Derbyshire Constabulary has welcomed the formation of a national police helicopter service.
Under the new plans, announced today (Tuesday, October 26), the helicopter which serves both counties will become one of 23 aircraft operating under a borderless deployment basis.
Whichever aircraft is the nearest to a particular incident will be called on to attend, even if that incident is not happening in the county where it is based.
Currently, there are 33 police helicopters nationwide. The National Police Air Service will see this reduced to 23 aircraft operating from 20 bases.
The Derbyshire and Nottinghamshire helicopter will remain at its current base at police headquarters, Ripley.
The NPAS project aims to nationalise police helicopters by the end of March 2012, saving forces £15.27m. At present, the total cost of delivering air operations across England and Wales is £63.5m.
It cur! rently costs around £1.6m per year to operate the Derbyshire and Nottinghamshire helicopter. If it continued to operate under the current regime, it is estimated that it would have cost £1.8m to run in 2012.
John Jameson, helicopter unit executive officer, said that one of the benefits of the new scheme is that one of three national relief helicopters will also be based at Ripley so that if the existing aircraft is off-line for service, the secondary helicopter can be used.
He said: “Currently, if our aircraft is unavailable, there is no cover for Derbyshire or Nottinghamshire unless we call for mutual aid from another force.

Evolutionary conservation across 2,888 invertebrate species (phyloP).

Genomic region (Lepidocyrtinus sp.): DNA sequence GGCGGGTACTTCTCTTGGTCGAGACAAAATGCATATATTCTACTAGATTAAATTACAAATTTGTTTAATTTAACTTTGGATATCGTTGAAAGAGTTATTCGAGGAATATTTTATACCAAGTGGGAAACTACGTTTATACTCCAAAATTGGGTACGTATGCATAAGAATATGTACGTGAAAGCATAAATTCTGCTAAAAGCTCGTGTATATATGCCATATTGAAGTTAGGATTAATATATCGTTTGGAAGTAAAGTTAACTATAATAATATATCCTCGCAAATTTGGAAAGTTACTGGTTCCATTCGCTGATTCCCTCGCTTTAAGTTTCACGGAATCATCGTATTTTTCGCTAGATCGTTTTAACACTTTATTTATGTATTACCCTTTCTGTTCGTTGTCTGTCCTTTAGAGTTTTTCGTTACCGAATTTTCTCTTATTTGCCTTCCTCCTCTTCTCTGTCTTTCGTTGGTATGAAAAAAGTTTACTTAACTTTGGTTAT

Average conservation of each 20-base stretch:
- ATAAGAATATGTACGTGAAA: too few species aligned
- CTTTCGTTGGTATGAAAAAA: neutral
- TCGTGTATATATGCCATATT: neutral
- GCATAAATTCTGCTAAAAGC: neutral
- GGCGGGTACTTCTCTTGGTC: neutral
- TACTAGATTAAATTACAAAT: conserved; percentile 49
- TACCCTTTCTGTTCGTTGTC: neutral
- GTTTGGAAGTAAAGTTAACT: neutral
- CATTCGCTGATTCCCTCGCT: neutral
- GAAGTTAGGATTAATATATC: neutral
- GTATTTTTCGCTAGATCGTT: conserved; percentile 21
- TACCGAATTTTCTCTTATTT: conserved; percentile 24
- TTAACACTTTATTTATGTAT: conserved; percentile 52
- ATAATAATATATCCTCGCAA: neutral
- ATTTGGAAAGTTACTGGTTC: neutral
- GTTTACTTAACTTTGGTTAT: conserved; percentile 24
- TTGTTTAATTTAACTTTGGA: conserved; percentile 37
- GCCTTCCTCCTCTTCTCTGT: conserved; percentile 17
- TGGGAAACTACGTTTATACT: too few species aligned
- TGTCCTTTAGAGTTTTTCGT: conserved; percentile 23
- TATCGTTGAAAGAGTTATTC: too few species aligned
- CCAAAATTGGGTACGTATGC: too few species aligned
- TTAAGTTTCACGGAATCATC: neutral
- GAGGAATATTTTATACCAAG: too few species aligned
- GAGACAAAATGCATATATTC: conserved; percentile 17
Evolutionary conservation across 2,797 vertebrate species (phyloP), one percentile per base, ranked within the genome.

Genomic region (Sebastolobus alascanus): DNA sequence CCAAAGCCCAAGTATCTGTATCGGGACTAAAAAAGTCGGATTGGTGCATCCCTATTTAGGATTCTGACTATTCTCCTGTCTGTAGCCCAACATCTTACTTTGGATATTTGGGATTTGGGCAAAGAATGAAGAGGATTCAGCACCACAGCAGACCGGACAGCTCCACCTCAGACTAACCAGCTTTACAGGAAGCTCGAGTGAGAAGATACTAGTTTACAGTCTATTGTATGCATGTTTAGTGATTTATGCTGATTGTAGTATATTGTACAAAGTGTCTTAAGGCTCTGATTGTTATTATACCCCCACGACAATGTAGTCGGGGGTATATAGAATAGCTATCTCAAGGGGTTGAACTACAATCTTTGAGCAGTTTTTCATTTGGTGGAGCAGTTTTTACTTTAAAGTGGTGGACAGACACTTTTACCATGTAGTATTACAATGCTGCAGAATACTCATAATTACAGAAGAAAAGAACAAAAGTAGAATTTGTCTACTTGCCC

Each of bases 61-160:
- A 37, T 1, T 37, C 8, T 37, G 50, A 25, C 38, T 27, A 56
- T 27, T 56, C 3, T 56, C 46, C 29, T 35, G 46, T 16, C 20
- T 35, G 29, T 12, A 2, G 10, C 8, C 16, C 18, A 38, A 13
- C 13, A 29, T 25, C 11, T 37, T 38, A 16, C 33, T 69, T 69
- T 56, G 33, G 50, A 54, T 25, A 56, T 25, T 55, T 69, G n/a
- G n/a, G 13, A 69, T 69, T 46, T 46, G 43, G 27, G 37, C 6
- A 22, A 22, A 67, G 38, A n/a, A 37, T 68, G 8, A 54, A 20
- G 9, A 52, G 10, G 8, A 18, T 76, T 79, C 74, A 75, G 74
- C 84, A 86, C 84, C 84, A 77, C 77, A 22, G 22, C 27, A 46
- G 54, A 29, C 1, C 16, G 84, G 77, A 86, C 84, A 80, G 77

“NPAS means that we will always have a helicopter to call upon. It also means better coverage for places which are further from Ripley, such as Glossop and Retford.
“It takes around 16 minutes to fly to Glossop from Ripley but when NPAS comes into force, the helicopter serving the Manchester area will be able! to attend far quicker.”
Police officers and staff who form the existing North Midlands Helicopter Support Unit at Ripley will be seconded to NPAS once the new operation is established.
Mr Jameson added: “Residents in Derbyshire and Nottinghamshire will not notice a difference in service once borderless deployment is established. If anything, we expect the level of helicopter coverage to increase.”
The NPAS project came about following a national review which highlighted inefficiencies with the existing helicopter arrangements, both in terms of cost and capability.
The service will be delivered by a national organisation and the NPIA is assisting with the implementation of the project. This work is at an early stage but full proposals will be put to the Air Service Project Board in early 2011.